Barclays has reported a 35% rise in pre-tax profit to £837m (£1.02bn) for the three months to the end of September as it profited from bond trading and sells off unwanted assets.

Chief executive James Staley said the bank had made "strong progress" in the quarter towards closing its non-core businesses and dealing with historical issues.

It said its fixed-income revenue climbed 40% from a year earlier to £947m, a two-year high, a sign that its investment banking division is beginning to generate stronger returns.

For the nine months, however, pre-tax profit dropped 10% to £2.9bn, as all banks come to terms with the low interest rate environment that makes it difficult to make money from loans.

Barclays says it has set aside an extra £600m to meet compensation claims for mis-selling of PPI in the third quarter.

This figure tops some analysts had expected £500m in the three months to September and brings the total provision over the past two quarters alone to £1bn, after £400m was put aside in the second quarter. The banking industry's PPI bill already stands at more than £30 billion.

Chief executive Jes Staley was brought in last December to replace former boss Antony Jenkins after lacklustre results at the business.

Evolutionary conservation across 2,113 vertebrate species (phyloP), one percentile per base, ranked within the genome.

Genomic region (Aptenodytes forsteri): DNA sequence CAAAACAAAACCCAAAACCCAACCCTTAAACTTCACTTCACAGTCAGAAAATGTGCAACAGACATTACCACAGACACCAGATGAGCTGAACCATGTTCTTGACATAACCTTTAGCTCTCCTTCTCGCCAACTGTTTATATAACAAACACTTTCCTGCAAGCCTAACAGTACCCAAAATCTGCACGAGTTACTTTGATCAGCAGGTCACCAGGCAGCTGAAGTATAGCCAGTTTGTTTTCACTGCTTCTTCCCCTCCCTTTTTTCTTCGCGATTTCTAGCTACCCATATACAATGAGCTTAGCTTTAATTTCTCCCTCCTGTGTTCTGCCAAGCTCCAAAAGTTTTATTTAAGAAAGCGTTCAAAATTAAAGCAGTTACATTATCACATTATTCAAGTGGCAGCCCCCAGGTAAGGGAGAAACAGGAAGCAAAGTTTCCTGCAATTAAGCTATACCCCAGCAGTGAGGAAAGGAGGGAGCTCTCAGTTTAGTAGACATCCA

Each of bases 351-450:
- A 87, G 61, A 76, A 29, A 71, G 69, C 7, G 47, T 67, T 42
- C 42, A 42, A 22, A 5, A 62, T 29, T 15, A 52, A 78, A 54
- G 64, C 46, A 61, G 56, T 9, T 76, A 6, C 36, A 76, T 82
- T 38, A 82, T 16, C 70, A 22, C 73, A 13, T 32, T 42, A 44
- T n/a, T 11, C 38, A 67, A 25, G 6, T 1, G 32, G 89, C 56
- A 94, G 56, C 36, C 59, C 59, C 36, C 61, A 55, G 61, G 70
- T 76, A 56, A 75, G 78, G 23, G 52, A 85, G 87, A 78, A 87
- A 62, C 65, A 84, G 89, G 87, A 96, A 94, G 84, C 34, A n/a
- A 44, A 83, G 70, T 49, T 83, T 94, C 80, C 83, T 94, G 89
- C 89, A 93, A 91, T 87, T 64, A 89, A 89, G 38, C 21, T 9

Staley is focusing on boosting the investment part of the bank, which previously had been an engine of growth for the business. He is also selling off the firm's Africa business.

Staley added: "Our core businesses are performing well, non-core rundown is approaching the final lap toward closure, we are on top of costs, and our capital position is resilient with strong reasons for confidence."

Earlier this week Barclays and UBS have agreed to settle the litigation brought on by US bondholders, who had taken both banks to court on charges of allegedly conspiring with rivals to rig the Libor benchmark interest rate.

Libor, or the London interbank offered rate, serves as a benchmark for trillions of dollars of transactions and is regularly used to set rates for credit cards, loans and mortgages. It is assessed on the basis of submissions by banks that sit on the Libor assessment panel.